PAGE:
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She explained: “For the first two years I wasn't driving and I was paying £80 per month for a bus ticket for a student. The issue with that is that the buses aren't really reliable, so I was paying the £80 and then having to pay for an Uber most days anyway because they weren't showing up. A lot of student finance does go on buying petrol or towards my insurance because it's honestly the cheapest way I can do it because I was spending £80 and then spending another £8 a day on taxi.”

“You need to have balance”

Overall, Jess considers herself “lucky” thanks to the generosity of her boyfriend’s parents, and she enjoys having financial independence. But fitting in work alongside studies is difficult, especially when it comes to work-life balance.

She added: “Even without the money, I'm having to work which means I'm working four, five nights a week, usually two lunchtime shifts during the day, I do placement on Fridays. A lot of the time I don't even have a singular day to even do some washing.”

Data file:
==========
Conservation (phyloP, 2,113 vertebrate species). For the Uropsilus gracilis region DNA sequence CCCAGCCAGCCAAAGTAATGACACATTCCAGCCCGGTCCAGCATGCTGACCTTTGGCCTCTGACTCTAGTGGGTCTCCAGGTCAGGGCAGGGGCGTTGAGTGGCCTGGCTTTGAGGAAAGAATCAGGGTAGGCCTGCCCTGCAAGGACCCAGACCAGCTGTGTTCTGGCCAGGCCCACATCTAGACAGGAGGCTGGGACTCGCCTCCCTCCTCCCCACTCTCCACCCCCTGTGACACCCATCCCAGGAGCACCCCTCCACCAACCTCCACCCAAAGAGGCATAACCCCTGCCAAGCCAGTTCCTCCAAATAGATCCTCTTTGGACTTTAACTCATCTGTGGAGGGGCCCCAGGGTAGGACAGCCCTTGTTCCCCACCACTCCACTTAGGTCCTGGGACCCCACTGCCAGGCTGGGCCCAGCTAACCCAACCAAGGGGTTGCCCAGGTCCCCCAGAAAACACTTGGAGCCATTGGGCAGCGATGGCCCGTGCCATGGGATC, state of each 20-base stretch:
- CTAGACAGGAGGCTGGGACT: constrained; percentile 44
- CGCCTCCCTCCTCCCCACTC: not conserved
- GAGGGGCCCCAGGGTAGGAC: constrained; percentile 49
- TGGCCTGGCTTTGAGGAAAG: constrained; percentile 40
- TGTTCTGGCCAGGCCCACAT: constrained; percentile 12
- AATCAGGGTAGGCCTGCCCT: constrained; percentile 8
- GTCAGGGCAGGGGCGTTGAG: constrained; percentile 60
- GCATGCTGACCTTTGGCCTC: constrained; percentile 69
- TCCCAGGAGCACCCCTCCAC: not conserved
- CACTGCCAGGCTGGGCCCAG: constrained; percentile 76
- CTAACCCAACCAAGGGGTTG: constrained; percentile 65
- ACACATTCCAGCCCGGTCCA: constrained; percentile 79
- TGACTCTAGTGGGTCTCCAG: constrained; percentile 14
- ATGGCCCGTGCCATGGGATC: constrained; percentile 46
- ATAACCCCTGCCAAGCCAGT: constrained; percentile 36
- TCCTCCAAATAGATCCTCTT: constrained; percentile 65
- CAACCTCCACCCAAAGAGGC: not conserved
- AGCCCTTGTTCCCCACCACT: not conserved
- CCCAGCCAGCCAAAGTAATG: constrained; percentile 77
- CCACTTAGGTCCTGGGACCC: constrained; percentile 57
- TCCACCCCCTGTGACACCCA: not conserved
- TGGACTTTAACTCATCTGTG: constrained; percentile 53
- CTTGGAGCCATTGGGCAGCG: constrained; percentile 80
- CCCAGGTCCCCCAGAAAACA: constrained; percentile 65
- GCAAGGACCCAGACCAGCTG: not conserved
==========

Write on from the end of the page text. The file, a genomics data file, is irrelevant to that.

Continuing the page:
The situation is worse for one of her friends at Leeds Beckett University, who is unable to find any work. Jess told ManchesterWorld: “She's relying on her student loan, she gets it and it mostly goes entirely to rent. And then she's somehow supposed to afford food, somehow supposed to afford travel, other things, to have a life. People might see it as a privilege, but if you don't have a life, you're going to be miserable. You do need to have that balance.”

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As it stands, Jess is not able to save much money, but her boyfriend, who is finishing up an engineering apprenticeship, is able to. They talk about their finances openly and he supports her in her career choices, but Jess worries about the discrepancy in their saving potential and what this will mean for them when they start looking for a house together. 

Buying a house for many young people in Manchester seems an impossible dream. Buying a house for many young people in Manchester seems an impossible dream.